The Korg MS20 has a unique place in history in that
it was one of the first (and last) affordable 'semi-modular' synths
available. It also shares a place with the Roland TB303 'BassLine'
in that it's 'sound' was derided upon its release but has now reached
almost cult status.
Essentially, it was a pre-patched 2-oscillator successor to the
1-oscillator MS10. However, on the right of the panel was a patchbay
of 1/4" jack sockets that allowed you to insert patch cords
and 'interrupt' the pre-patched signal/control paths. In many respects,
the concept was not unlike that pioneered on the ARP 2600 but where
the MS20 scored was its price - it was a lot cheaper.
However, many regarded the MS20 (myself included!) as a poor man's
2600 and it was dismissed as a bit of a toy synth and side-by-side
with a MiniMoog, the poor old MS20 did sound a bit wimpy by comparison.
But the MS20 found a great deal of favour with those on a budget
who couldn't stretch to a 'proper' synth such as the aforementioned
2600 or MiniMoog and as a result, the MS20 was a big success for
Korg in the mid-70s when it was released.
On the surface, the MS20 had a modest complement of 'modules' but
on closer examination, you'll find two VCOs, two self-oscillating
filters (one lowpass and one highpass which together can be configured
as bandpass or notch-reject filters), a versatile sample+hold unit,
two envelopes (one AR-type with variable note-on delay; another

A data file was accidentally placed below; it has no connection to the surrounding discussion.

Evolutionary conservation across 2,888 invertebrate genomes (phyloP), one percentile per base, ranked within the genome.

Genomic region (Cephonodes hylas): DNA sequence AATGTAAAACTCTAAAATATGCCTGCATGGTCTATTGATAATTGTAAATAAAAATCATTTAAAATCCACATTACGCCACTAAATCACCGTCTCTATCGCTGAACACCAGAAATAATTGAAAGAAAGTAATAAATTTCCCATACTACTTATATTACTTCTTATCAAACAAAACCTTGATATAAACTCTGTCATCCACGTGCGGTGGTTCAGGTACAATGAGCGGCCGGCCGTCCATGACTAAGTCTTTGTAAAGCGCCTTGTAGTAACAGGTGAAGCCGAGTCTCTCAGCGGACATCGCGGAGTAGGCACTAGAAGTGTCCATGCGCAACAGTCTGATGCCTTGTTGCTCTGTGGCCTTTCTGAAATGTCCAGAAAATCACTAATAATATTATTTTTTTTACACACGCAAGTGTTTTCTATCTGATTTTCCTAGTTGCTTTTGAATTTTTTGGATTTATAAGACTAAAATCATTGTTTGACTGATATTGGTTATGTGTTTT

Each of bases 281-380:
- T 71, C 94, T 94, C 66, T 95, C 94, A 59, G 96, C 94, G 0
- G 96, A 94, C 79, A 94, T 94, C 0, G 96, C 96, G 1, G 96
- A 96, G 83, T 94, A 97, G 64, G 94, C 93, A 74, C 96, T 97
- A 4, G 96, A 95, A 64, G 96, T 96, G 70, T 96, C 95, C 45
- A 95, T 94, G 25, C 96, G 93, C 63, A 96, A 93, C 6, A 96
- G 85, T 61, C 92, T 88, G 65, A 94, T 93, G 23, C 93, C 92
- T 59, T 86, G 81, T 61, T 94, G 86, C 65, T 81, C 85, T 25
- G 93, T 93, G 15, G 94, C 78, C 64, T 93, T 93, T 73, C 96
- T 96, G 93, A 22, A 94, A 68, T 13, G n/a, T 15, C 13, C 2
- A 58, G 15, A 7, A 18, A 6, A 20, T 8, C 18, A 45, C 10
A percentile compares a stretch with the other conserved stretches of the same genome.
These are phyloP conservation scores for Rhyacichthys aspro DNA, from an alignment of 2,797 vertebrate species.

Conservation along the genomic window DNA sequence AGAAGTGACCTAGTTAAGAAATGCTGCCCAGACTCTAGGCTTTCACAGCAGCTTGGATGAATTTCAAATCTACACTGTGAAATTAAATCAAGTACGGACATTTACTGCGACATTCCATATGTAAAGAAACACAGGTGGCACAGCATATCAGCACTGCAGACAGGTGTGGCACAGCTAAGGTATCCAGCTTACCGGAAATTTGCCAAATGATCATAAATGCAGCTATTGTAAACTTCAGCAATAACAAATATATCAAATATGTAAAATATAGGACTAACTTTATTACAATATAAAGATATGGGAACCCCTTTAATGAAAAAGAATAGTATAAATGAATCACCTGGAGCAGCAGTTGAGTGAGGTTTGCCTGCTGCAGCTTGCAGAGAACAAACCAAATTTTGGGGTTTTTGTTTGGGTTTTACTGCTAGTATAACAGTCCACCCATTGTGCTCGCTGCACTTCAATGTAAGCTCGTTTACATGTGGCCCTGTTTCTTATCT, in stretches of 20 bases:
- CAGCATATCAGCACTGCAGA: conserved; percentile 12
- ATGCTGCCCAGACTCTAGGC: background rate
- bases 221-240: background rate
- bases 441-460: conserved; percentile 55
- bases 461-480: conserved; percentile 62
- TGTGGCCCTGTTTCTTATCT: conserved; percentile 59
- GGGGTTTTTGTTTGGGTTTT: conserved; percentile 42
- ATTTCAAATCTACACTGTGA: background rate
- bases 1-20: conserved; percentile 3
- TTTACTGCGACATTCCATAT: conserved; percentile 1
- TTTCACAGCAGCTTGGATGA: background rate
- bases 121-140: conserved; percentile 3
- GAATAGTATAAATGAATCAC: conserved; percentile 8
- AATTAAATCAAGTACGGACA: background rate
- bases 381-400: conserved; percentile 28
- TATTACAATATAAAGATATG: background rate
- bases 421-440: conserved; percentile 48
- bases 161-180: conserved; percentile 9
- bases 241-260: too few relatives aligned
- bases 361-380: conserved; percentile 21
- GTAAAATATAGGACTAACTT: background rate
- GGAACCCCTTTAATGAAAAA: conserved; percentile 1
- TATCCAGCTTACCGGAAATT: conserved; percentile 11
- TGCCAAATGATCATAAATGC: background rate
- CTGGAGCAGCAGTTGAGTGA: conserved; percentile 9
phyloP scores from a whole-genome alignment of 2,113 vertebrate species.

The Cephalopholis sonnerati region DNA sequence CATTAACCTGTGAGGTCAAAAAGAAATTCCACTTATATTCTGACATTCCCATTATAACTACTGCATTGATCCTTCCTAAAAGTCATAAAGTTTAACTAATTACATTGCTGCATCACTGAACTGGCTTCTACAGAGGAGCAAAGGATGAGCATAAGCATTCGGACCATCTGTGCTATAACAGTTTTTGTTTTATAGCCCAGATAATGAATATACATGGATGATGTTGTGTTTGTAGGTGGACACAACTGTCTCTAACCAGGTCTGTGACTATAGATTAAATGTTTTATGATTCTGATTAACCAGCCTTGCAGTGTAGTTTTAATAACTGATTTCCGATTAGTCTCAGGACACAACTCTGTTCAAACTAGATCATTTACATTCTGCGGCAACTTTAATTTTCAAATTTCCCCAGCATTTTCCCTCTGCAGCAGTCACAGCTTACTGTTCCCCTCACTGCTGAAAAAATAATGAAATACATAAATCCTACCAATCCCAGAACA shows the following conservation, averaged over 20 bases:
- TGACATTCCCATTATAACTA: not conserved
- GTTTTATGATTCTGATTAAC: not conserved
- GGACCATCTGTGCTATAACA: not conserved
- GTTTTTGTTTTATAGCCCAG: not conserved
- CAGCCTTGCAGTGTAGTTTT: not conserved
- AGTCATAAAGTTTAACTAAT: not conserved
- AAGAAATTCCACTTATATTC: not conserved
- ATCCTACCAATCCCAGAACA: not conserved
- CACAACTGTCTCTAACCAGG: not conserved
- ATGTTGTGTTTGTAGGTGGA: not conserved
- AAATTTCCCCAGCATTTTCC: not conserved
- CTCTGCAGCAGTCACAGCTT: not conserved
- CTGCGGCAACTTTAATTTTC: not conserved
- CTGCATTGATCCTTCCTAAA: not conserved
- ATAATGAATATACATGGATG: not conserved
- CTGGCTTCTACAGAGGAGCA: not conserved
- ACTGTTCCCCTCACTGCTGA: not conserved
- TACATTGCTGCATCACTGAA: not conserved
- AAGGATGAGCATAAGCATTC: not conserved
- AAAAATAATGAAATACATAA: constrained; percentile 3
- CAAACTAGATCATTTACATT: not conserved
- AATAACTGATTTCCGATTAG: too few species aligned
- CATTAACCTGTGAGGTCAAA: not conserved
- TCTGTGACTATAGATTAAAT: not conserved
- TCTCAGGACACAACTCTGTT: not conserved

ADSR-type with variable hold time), an LFO with variable symmetry
waveshapes, a noise generator (with simultaneous white and pink
noise), an assignable modwheel and more. Damn - the thing even had
a pitch-cv convertor! On their own, these would have probably been
enough to secure some degree of success for the humble MS20 but
the addition of the 35-way patch bay opened the way to some outrageous
experimentation that elevated the MS20 above many of its contemporaries.
Of course, then as now, a synth was measured by the tone of its
filters and it has to be said that the MS20's 12dB/Octave filters
did sound a bit limp and fizzy compared with the MiniMoog's beefy
24dB/Octave 'ladder' filters or ARP's 4075 24dB/Octave filter found
in their Odyssey - the sound of the MS20's filters were simply not
the fashion back in the 70s and early 80s!
However, musical fashion is a fickle thing and the sound of the
MS20 became favoured by many including William Orbit and Vince Clarke
amongst many others - the MS20 even provided the foundation for
the music used in the 'Flat Eric' Levis commercial! Nowadays, most
manufacturers of modern analogue synths go to great lengths to provide
an authentic 'Korg filter' in their module line-up and what was
once considered by many as a weak and feeble pretender is now a
highly regarded part of our modern sonic vocabulary.
Korg pursued the concept with the MS50 - a keyboard-less modular
synth expander that retained the basic components of the MS20. They
also developed a step-sequencer, the SQ10, in the same cosmetic